The Case For California Multifamily, With Joshua Farahi

California boasts many real estate markets with attractive job outlooks and population. Still, opinion is divided on California when it comes to multifamily investment. Balancing opportunity while navigating a state that can present developers and operators challenges is critical.

Joshua Farahi, Partner with Greenbridge Investment Partners, joins the show to discuss the multifamily real estate landscape in California, and why he’s bullish on its future.

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Episode Highlights

  • Why Greenbridge Investment Partners decided to enter the multifamily market in California.
  • What passive investors hesitant about deals involving California real estate should consider.
  • Why common criticisms about California markets including high taxes, regulations unfriendly to landlords, and out-migration don’t paint a full picture of California’s opportunities.
  • How housing shortages Continue to shape California, and if the housing supply/demand gap will ever be closed
  • What areas of California, specifically in Southern California are ripe with value-add opportunity due to population migration.
  • Why the 3 multifamily properties acquired by Greenbridge in the San Fernando Valley were overlooked by other investors?
  • Strategies for making properties “best in class” after acquisition.
  • Why it’s important to understand a specific multifamily property’s community before ever moving forward with a deal.
  • What’s next for Greenbridge and the multifamily market in California.

Featured On This Episode

Today’s Guest: Joshua Farahi, Greenbridge Investment Partners

About The Multifamily Investor Podcast

The Multifamily Investor Podcast covers trends and opportunities in the multifamily real estate universe. Host Scott Hawksworth discusses passive investment offerings in the space, including direct investments, DSTs, opportunity zones, REITs, and more.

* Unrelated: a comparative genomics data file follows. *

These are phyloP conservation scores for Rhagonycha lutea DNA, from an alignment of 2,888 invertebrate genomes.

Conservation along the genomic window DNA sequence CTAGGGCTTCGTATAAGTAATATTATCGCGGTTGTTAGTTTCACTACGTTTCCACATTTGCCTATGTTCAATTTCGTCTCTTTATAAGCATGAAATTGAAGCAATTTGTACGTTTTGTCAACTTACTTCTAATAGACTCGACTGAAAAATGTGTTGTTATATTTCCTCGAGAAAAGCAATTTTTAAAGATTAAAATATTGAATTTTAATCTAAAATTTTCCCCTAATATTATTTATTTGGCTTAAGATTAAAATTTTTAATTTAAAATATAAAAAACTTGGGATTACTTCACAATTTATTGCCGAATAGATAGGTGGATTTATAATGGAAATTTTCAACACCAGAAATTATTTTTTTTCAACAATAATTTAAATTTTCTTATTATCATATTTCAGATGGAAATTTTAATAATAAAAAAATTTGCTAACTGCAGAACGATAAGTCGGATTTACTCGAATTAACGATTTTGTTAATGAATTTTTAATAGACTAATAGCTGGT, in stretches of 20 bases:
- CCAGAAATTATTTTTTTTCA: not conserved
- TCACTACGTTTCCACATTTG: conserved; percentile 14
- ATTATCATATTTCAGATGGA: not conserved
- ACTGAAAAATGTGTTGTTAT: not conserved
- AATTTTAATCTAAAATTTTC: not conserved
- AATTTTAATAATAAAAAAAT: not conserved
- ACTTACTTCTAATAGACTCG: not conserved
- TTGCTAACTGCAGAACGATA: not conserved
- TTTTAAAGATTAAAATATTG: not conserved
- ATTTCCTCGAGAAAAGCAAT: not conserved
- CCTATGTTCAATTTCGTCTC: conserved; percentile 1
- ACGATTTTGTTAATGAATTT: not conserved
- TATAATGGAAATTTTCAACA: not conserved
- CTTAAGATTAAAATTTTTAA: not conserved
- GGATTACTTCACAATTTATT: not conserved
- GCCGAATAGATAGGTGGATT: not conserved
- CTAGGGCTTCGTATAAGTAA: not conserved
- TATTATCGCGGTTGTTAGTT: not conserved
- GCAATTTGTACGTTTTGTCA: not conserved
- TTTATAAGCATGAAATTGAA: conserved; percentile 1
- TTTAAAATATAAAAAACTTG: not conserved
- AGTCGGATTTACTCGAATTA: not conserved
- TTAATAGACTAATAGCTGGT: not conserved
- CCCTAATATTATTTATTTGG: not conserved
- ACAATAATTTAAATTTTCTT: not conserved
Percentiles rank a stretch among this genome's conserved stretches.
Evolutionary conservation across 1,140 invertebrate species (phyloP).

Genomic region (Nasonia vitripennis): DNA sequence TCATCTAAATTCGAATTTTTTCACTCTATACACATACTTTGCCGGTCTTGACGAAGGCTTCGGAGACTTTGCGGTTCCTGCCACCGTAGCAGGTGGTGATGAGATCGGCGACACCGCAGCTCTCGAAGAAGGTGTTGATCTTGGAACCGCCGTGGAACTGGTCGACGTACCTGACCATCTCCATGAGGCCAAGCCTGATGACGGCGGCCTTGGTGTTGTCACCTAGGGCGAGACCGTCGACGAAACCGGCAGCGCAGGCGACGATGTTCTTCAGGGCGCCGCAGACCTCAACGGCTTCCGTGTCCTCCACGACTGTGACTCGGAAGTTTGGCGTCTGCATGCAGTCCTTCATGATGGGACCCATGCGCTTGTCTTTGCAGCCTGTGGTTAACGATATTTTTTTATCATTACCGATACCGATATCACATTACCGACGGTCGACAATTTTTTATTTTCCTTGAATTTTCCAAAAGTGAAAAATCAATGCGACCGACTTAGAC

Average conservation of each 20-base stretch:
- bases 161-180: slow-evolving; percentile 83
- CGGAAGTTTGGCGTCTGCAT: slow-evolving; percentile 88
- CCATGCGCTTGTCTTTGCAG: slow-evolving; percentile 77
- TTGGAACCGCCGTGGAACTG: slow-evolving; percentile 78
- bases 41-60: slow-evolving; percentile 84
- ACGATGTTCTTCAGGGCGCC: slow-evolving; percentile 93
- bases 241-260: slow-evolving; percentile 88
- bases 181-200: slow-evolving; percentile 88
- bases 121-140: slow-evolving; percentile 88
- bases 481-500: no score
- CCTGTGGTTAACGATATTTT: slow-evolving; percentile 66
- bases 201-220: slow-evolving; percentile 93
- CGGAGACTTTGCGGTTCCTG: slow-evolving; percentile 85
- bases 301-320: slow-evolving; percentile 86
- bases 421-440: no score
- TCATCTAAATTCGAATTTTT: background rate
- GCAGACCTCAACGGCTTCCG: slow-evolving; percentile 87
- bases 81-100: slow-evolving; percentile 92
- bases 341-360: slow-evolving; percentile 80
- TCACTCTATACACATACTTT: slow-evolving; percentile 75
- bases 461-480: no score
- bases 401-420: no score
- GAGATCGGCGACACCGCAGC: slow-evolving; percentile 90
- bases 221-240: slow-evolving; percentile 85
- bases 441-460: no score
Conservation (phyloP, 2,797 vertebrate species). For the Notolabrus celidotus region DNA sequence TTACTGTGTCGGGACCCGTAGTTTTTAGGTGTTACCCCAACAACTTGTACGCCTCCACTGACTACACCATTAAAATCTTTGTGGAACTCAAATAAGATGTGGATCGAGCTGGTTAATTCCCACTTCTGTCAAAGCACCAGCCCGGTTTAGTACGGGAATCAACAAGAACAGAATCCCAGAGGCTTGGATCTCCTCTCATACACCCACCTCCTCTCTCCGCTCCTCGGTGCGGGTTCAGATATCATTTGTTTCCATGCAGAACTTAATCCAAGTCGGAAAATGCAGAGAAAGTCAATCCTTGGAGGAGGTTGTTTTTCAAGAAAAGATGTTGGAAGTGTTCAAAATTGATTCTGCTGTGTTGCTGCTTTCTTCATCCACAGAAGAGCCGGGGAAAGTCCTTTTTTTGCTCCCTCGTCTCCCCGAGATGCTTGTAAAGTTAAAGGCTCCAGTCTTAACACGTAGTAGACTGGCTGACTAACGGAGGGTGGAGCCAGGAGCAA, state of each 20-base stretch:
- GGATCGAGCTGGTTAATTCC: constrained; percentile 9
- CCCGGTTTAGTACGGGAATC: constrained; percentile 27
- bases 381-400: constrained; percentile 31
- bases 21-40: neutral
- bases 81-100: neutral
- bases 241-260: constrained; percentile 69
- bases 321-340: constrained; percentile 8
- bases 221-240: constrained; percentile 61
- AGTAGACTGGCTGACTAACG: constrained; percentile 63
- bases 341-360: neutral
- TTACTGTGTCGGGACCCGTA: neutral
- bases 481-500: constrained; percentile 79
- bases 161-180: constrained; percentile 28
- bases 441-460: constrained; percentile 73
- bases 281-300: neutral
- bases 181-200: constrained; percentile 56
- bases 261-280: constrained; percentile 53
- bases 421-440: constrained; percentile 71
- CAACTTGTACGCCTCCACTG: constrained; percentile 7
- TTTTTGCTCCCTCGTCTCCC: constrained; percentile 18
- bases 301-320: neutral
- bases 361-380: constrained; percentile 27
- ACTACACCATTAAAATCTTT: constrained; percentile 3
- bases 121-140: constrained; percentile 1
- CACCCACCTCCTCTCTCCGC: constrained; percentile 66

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Show Transcript

Scott Hawksworth: Hello, welcome to the Multifamily Investor Podcast I’m your host Scott Hawksworth. And today, I am joined by Josh Farahi, who is a partner with Green Bridge Investment Partners and he’s gonna be joining me on the show too. We’ll talk multifamily specifically in California and in the San Fernando valley and the exciting things going on over there with green bridge so Josh welcome to the show.

Joshua Farahi: Thank you, thanks for having me appreciate it.

Scott Hawksworth: Absolutely, thank you for being here to kick things off, you know Green Bridge Investment Partners has a tremendous amount of experience. With commercial real estate projects in California and you recently decided to enter the multifamily market and I get this right, it was a press release that came out in May, talking about you guys entering the multifamily market in the San Fernando Valley. It was three San Fernando Valley acquisitions, why did you decide to enter the multifamily market there.

Joshua Farahi: Yeah that’s a good question I look we Green Bridge, you know originally our DNA was really value at office medical office and some service retail really believed in that. Since 2012 we built a large portfolio of not only in southern California, but throughout the west coast and in the puget sound area in Washington state and.

A few years ago pre pandemic, you know I sat down with my partners, I said look we’ve done within well on the wind has been behind us and we need some diversity, I think, into other asset classes within the commercial real estate landscape. And I think multifamily offers us some good diversity number one so that’s the first kind of impetus to having that conversation, and you know we have a housing shortage across country.

it’s particularly exacerbated here in Southern California. I think rents at the time, I thought rents would continue to rise at a steady pace and so cow and and frankly most major metros but let’s start by picking off some small deals here let’s stick to our core DNA, which is value add and so. That was in December of 2019 so timing was perfect. And I say that as a joke. And and, of course. You know, few months after you know we got into our first deal under contract, it was a small 20 unit deal in beverly hills.

And about like a month into that you know escrow period the pandemic it and, fortunately, we had a good counterparty they’re like look let’s just pause this and wait and so. I had the entire kind of pandemic time to reassess whether this was still a good idea, and what was happening, and of course we were. Dealing with whatever you operator was dealing with time was making sure our tenants were were in place, and then the relief, we could give them to make sure that our long term goals can be satisfied and so i’m coming back from the pandemic, I still believed in it, I believed in it even more.